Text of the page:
Erkan Özgen, Wonderland, 4 min, 2016. Screenshot.
The first one is Wonderland (2016), by Erkan Özgen, a short video of a 13 year old deaf kid called Muhammed talking about the necropolitical scenes of the Syrian civil war he has witnessed in Kobanî, the small village in northern Syria where he used to live with his family. Without the ability to hear or talk, Muhammed’s narration of the horrors he has seen breaks the politics of voice that define the dominant historical regime. Since the situated history of violence, in this case, is told through a performative language that brings the entire body of the child to this scene of historical writing, the work goes to the very limit of expressiveness in order to acknowledge Muhammed’s mediation of history as an archiving procedure that challenges radically the notion of archive itself.
The second work is Issa Touma’s 9 days from my window in Aleppo (2012). One of the first sentences pronounced by Touma’s voice in the film is: “Today is the first day of the war in my street.” And then from day one to day nine, with his camera, the artist testifys the events of a war from his window, catching the movement of the armed forces of resistance, the processes of construction and deconstruction of an improvised checking point, the fugitive movement of some neighbors, the resilient staying of others… The film presents itself as a very literal and raw visual statement on how the war inscribes its violence in the daily life of a certain community or group of people, but at the same time it incorporates its own limits, as it is illustrates in the last sentences said by Touma: “This will go on for a long time.” And then: “I don’t want to film the war any longer.”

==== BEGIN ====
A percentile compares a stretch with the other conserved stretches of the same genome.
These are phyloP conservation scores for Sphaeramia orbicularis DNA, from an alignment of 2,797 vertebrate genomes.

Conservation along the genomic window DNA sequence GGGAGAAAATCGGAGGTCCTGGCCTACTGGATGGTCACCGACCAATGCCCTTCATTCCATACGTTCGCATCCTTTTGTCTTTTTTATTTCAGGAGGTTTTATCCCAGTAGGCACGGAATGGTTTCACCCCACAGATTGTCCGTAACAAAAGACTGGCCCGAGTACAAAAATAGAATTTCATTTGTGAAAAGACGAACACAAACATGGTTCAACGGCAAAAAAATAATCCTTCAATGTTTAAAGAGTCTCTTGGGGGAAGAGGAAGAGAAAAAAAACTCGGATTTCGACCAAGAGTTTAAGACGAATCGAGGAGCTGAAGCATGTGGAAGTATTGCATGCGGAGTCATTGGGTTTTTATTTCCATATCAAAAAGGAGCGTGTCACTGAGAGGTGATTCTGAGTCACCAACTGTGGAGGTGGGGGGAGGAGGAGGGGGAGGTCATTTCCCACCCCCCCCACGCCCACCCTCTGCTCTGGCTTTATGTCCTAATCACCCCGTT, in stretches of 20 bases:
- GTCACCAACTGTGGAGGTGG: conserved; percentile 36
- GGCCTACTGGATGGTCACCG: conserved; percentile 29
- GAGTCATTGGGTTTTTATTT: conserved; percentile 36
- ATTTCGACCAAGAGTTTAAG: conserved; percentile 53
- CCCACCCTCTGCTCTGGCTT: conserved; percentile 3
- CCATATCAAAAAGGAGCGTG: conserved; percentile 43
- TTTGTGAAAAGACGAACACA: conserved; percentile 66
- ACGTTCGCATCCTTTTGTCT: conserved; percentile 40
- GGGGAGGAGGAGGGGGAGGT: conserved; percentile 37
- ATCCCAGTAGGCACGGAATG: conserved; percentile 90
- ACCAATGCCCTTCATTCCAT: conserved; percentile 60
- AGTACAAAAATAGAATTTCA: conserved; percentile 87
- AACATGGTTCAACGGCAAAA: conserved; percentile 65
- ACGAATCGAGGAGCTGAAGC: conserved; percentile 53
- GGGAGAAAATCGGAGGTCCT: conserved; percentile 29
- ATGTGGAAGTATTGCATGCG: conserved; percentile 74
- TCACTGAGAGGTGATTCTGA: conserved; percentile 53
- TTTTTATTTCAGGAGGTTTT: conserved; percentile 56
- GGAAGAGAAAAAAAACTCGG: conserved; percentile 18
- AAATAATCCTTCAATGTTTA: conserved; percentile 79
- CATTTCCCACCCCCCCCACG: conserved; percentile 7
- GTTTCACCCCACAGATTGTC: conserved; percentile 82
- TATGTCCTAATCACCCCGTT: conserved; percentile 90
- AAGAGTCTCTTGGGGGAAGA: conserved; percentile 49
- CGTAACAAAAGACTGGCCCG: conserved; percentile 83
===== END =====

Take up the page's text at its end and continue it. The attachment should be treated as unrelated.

Issa Touma – 9 Days from My Window in Aleppo. Production: Paradox
Issa Touma’s refusal “to film the war any longer” meets – through the curatorial articulation of the exhibition – Muhammed’s partial re-enactment of his memories of violence, creating thus a shared space of opacity in which the writing of history becomes something always already implicated in its own shadows; some sort of broken movement that consists in the creation of gaps wherein it is possible to proliferate non-hegemonic accounts on history. That way the AR Pavilion insinuates one of the many feasible answers to the emergent questions of Documenta’s History Boat, although it offers no promise of an all-encompassing historicity: For joining this risky movement, it is crucial to jump the boat of history to swim among the sea of narratives that flows in its surrounds.
* This picture was taken during one of the presentations, when Nelli Kambouri was talking about the relations between the containers in the Piraeus port and the reorganization of neoliberal projects in the global capitalism.
Jota Mombaça is a non-binary bicha, born and raised in the northeast of Brazil, who writes, performs and academically studies on the relations between monstruosity and humanity, kuir studies, de-colonial turns, political intersectionality, anti-colonial justice, redistribution of violence, visionary fictions, the end of the world and tensions among ethics, aesthetics, art and politics in the knowledge productions of the global south-of-the-south. Current works are the collaboration with Oficina de Imaginação Política (São Paulo) and the artistic residency along with Capacete’s 2017 at Documenta (Athens/Kassel).